Notice of permit
Regional or Local Number: JNP-2017-24038
Notice is hereby given that pursuant to the provisions of section 74 of the Species at Risk Act permit no. JNP-2017-24038 is issued.
Scientific research for the conservation of the species
Parks Canada is examining next steps for recovery of caribou within Jasper National Park, and continued monitoring wolves and caribou will be used to inform future decisions. The Agency will monitor caribou by helicopter (determining minimum population size and composition) and collect fecal samples as a component of non-invasive population monitoring (DNA extracted from fecal samples contributes to population estimates and calculation of vital rates). This activity may temporarily displace individuals from preferred habitats and increase sensory disturbance in caribou habitat. However, but mitigations to reduce these impacts will be taken and the activity is not expected to affect the functionality of caribou habitat.
Start Date: 2017-03-31 End Date: 2021-03-31
Issuing Authority: Parks Canada Agency
- Species at Risk Act
- Canada National Parks Act
Location of Activity (province, territory or ocean):
a)All reasonable alternatives to the activity that would reduce the impact on the species have been considered and the best solution has been adopted: Population monitoring is a critical component of identifying effectiveness of management actions and status of woodland caribou within the National Park. Although the alternative of using non-invasive methods to calculate most population parameters are being implemented, there is no reasonable alternative to using helicopters to find animals and determine herd composition and minimum size. b)All feasible measures will be taken to minimize the impact of the activity on the species or its critical habitat or the residences of its individuals: Researchers will try to land far from caribou and use a spotting scope to determine sex/age composition; avoid unnecessarily close approaches when conducting aerial surveys or ground observations; and collect scat from locations that caribou have already left whenever possible, or return to the site on a subsequent day or hour if caribou are using the site upon first arrival. c)The activity will not jeopardize the survival or recovery of the species: Despite the fact that all herds are small and declining, the impacts of the research on caribou vital rates are expected to be minimal. Any effects of the research are expected to be below the level of detectability and not impact the survival and recovery of caribou. Any negative impact is outweighed by the benefits of monitoring population trends towards developing effective management approaches.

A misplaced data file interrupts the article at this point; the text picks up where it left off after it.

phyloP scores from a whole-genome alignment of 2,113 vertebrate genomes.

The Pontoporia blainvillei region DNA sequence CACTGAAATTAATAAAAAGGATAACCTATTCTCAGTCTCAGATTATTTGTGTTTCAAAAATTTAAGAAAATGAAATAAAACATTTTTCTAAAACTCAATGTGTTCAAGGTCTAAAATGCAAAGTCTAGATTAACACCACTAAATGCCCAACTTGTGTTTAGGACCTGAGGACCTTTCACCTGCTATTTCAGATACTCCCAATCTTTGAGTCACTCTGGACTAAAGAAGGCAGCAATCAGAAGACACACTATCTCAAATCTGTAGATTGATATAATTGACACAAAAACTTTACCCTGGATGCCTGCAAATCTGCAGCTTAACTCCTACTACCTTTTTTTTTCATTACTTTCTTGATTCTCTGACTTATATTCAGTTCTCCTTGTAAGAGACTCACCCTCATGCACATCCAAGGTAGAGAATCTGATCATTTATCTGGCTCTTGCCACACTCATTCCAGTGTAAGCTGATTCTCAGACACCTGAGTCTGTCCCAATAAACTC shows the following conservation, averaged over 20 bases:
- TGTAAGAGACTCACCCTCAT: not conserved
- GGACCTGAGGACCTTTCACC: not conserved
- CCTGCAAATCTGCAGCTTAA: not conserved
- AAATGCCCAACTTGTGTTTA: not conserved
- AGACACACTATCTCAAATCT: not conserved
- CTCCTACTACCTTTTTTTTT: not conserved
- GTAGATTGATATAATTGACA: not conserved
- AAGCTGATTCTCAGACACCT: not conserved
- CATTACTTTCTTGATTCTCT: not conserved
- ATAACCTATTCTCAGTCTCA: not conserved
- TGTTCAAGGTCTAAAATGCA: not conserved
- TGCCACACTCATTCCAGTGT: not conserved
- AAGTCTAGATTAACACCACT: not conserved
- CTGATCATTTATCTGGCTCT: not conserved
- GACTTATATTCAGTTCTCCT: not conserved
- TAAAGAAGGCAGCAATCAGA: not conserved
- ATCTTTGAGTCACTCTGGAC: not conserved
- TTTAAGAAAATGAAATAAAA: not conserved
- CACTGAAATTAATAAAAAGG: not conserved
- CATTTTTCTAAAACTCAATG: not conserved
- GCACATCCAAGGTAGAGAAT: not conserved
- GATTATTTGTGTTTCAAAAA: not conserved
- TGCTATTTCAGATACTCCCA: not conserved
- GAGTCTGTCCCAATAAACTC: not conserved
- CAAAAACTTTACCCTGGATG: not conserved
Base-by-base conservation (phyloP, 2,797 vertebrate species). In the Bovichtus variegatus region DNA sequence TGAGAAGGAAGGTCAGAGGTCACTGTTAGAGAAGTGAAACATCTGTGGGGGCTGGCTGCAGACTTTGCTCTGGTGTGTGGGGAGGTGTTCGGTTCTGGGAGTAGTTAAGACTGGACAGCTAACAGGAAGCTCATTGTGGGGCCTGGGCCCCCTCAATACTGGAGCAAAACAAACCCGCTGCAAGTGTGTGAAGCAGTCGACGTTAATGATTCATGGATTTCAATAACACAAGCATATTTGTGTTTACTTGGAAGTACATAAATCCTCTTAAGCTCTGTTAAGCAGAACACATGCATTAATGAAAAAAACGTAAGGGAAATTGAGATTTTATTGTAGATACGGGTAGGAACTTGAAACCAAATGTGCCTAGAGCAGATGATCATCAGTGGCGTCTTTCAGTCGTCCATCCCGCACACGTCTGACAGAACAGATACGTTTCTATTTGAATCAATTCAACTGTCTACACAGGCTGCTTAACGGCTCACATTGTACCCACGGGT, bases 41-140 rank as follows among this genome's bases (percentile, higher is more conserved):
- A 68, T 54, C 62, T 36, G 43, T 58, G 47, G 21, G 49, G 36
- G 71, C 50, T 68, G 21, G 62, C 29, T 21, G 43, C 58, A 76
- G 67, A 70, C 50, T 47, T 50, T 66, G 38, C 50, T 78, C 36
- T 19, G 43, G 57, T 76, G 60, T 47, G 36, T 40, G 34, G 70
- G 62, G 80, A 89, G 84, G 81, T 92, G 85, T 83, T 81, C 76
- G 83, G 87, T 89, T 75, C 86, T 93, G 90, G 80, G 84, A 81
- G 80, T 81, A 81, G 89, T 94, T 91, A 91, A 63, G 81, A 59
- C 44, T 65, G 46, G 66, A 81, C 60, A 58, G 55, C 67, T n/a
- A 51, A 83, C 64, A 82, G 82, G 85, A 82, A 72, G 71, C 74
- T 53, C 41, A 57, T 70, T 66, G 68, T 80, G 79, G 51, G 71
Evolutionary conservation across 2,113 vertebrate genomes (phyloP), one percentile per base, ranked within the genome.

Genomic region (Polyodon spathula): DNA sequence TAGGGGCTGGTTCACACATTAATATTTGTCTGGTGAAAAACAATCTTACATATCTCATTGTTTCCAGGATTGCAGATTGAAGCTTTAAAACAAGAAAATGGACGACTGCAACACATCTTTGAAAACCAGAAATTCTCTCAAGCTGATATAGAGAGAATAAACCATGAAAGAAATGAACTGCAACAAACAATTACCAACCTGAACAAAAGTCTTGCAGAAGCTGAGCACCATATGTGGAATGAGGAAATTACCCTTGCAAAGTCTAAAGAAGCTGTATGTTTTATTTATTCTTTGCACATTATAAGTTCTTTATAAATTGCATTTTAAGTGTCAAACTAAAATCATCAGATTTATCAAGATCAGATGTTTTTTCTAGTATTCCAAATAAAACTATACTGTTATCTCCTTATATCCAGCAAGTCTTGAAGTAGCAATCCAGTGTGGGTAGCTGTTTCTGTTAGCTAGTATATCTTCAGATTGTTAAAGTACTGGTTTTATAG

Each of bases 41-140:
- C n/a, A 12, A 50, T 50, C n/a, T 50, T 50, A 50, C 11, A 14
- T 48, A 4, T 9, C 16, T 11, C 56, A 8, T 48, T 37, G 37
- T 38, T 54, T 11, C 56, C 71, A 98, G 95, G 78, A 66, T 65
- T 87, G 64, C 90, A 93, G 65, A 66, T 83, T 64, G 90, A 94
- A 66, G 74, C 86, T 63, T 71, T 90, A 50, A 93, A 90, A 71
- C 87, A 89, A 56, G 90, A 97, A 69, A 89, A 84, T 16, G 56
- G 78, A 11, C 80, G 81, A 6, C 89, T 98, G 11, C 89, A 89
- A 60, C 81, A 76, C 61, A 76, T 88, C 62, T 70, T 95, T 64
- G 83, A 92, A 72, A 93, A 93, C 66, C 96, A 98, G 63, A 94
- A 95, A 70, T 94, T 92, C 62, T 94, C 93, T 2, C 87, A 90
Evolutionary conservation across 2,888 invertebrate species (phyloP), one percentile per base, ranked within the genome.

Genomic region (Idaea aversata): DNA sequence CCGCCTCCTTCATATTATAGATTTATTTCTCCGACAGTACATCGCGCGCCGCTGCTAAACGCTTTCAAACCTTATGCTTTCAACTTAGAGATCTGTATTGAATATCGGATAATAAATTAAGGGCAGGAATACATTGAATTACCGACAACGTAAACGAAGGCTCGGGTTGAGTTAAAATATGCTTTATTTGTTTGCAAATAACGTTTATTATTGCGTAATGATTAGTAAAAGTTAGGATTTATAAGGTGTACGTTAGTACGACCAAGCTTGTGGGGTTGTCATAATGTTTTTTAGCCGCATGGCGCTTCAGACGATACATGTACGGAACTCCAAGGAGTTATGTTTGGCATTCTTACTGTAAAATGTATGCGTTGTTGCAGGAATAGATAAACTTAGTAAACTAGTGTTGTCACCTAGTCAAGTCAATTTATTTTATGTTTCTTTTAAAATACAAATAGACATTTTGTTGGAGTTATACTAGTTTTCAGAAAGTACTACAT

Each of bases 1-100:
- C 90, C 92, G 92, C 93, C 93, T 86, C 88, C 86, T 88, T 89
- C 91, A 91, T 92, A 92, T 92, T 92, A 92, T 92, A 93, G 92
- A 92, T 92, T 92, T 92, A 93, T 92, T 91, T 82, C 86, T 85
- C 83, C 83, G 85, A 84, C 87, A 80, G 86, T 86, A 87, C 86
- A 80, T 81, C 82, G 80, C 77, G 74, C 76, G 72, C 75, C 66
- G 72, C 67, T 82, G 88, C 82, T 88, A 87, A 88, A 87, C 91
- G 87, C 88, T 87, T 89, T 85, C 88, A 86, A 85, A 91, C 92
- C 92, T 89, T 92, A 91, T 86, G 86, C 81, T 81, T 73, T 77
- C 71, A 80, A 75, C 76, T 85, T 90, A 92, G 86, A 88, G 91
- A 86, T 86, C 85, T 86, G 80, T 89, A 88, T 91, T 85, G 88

Species Conservation and Management
Natural Resource Conservation
30 Victoria Street 3rd floor
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